Friday, June 20, 2014

Associative Memory During A Formal Presentation - Keeping It Real

I just completed a formal presentation this morning at about 9:15 AM.  It was in a big conference room at a plush hotel near the Mall of America.  There was a little pressure because I was the lead off man in terms of the scheduled presentations.  I walked into the venue early and got up on the stage.  It was a black elevated platform about 25 feet square.  It looked like it was built to be portable.  There was a lectern with a fixed microphone.  The platform was positioned between two large 20 x 25 foot screens.  In order to see the screens or use a laser pointer, I had to walk out from behind the lectern to bring me about 12 feet away from the back wall.  I looked out over the audience filing into to 4 sections of tables and thought: "Not the most convenient set up - but I have done this before."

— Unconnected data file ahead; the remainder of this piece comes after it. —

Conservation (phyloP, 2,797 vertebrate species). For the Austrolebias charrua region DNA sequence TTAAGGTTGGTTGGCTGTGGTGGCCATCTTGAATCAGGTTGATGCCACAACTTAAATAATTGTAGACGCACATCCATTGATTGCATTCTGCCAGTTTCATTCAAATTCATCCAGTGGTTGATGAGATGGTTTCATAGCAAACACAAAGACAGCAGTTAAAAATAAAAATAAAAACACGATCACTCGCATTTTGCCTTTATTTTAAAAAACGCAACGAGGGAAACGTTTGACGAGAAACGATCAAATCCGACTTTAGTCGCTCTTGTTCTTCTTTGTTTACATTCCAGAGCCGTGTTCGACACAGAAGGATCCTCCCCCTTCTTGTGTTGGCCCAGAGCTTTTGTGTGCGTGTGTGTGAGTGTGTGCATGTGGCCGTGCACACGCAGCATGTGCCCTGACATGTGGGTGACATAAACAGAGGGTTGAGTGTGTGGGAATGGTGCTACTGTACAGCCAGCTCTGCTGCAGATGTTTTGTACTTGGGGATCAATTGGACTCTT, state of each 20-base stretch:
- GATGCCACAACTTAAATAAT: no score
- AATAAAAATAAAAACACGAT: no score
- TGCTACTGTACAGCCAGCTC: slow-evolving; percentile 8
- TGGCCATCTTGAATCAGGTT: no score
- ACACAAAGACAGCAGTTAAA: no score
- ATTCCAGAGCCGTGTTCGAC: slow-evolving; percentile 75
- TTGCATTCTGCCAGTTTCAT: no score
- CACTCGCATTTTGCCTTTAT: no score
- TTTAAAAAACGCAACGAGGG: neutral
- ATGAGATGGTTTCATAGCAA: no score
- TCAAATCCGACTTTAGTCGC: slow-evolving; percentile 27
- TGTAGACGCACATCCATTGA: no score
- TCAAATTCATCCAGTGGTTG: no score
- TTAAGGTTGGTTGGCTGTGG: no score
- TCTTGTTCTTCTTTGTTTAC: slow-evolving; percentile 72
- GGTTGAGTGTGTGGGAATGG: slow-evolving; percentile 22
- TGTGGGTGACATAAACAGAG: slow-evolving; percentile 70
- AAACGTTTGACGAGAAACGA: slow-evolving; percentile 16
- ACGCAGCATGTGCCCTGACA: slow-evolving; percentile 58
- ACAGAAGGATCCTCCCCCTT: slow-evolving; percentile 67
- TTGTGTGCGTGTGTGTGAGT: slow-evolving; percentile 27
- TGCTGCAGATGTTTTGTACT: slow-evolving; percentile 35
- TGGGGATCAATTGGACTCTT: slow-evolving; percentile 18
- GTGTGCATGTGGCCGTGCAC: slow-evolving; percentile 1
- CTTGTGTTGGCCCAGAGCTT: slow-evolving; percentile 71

My experience with presentations like this is mixed over the years.  A lot of that has to do with neurotic behavior.  I have given many presentations that I became disgusted with and was glad they were over.  They were probably the ones that I did not think were good enough or up to my often unrealistic standards.  In the old days before everything was standardized as PowerPoints, the formatting and graphics would often throw me off.  For 5 dark years I was using a presentation program called Aldus Presentation followed by Harvard Graphics and there was always a lot of luck involved in what that final presentation looked like.  Those were also the days of 35 mm slide sets and projecting from carousel projectors.  There were also services that would charge significant fees to convert your presentation images to 35 mm slides.  Nowadays I can obsess about the presentation right up until the last moment and walk in with presentation, several modified versions, and several alternative graphics on a USB drive and make a last minute change.  Technically about the only thing I have to complain about is getting copyright permissions but all of the hardware and software is good.